When Harry Met Sally
And Got the Wrong Rating
Release: July 21, 1989
U.S. Rating: R
Director: Rob Reiner
Writer: Nora Ephron
Title Characters: Billy Crystal (Harry) and Meg Ryan (Sally)
Storyline (by Greg Bole): Harry and Sally meet when she gives him a ride to New York after they both graduate from the University of Chicago. The film jumps through their lives as they both search for love, but fail, bumping into each other time and time again. Finally a close friendship blooms between them, and they both like having a friend of the opposite sex. But then they are confronted with the problem: “Can a man and a woman be friends, without sex getting in the way?”
Source: IMDb (http://www.imdb.com/title/tt0098635/?ref_=nv_sr_1)
“When Harry Met Sally” is a classic love story that seeks to answer the age-old question of whether or not men and women can just be friends. A balanced mix of humor, drama and sexual tension saturates this beautiful piece, and viewers are left experiencing a wide range of emotions.
As much as I LOVE this film, the only thing I take issue with is the R-rating that was issued by American censors. According to the Motion Picture Association of America (MPAA), R-rated, or, restricted movies, “Contain some adult material. Parents are urged to learn more about the film before taking their young children with them.” The Movies section of About.com further explained this rating by saying, “ This rating is given for strong and frequent language and violence, nudity for sexual purposes and the abuse of drugs.”
Honestly, I believe “When Harry Met Sally” was given its rating simply because of the amount of attention it pays to the oh-so-taboo topic of sex. Throughout the film, Sally and Harry engage in frank conversations about the role sex plays in friendships and romantic relationships, and one of the most memorable scenes comes when Sally fakes an orgasm in a restaurant in order to prove a point.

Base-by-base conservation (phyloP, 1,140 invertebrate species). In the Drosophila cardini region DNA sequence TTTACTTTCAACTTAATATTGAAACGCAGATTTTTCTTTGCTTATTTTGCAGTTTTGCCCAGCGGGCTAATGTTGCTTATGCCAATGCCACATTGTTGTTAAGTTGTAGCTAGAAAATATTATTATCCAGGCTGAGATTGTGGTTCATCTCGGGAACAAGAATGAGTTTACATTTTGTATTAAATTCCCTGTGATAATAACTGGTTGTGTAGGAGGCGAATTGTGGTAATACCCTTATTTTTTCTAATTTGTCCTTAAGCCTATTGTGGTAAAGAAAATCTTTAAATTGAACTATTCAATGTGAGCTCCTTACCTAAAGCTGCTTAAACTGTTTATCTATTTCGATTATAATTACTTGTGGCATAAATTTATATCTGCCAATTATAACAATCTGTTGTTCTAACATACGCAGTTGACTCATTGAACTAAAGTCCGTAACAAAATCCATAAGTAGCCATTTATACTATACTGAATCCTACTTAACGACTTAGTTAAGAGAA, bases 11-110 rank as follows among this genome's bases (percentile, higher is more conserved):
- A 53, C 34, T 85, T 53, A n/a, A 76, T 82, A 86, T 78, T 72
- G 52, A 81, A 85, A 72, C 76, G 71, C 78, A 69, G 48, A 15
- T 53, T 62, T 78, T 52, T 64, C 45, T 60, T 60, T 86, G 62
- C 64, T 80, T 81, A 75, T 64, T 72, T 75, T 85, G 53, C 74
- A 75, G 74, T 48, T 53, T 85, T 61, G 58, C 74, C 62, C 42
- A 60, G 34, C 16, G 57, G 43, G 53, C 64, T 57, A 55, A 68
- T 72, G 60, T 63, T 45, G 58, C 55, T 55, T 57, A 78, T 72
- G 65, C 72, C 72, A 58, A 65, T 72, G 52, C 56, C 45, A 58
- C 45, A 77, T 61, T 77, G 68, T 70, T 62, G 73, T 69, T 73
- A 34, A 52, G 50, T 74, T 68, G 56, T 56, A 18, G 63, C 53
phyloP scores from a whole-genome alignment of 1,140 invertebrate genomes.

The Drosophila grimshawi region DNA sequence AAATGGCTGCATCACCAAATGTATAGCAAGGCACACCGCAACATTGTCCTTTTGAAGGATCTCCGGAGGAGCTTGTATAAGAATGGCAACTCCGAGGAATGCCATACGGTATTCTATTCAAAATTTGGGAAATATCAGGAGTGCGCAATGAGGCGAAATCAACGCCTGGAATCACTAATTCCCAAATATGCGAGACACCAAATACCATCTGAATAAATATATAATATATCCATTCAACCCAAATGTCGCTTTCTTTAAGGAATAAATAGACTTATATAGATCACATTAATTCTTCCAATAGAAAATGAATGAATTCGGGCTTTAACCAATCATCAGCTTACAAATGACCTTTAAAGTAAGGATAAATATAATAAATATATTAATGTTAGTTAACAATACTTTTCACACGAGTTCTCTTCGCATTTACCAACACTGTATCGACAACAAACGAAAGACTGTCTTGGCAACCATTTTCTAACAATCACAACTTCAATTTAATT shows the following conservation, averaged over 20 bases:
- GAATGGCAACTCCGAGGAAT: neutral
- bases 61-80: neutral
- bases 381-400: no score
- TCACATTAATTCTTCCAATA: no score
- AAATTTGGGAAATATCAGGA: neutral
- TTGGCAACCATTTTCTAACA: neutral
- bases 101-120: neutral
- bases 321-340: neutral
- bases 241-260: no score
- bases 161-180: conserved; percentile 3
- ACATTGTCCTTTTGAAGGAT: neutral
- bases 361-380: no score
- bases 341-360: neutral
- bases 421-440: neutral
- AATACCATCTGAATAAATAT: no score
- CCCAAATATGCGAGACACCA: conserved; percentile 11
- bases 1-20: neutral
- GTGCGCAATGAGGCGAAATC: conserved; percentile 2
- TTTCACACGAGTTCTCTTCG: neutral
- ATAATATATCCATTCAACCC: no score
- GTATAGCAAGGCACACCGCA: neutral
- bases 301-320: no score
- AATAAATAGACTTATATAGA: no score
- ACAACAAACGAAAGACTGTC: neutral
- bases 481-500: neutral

That said, it is worth noting that there are no “actual” sex scenes. At one point in the film, it is implied that Harry and Sally slept together, but “the deed” is never done on-screen. It is also important to realize that vulgarity is kept to a minimum, and alcohol only appears in social settings. IMDb gives a full report of such information in their “Parent Guide” for the movie.
As far as I’m concerned, “When Harry Met Sally” shouldn’t have been given more than a rating of PG-13. By giving the film a rating of R, we as a society are countering the efforts made in the movie to encourage the open, honest discussion of relationships. It is shown that sex doesn’t have to be the elephant in the room when a man and a woman are together, and friendship can (but doesn’t always have to) lead to something more.
Teenagers and adults alike NEED to be exposed to more of the candor seen throughout this film. We as a society could learn a lot from Harry and Sally about mutual respect between sexes. For example, even when Sally and Harry finally become a couple, Harry professes his love by listing specific parts of Sally’s PERSONALITY that he is drawn to. Throughout the movie, it is made quite clear that lust doesn’t have to permeate every aspect of a relationship between a man and a woman, and ultimately, sex ISN’T everything.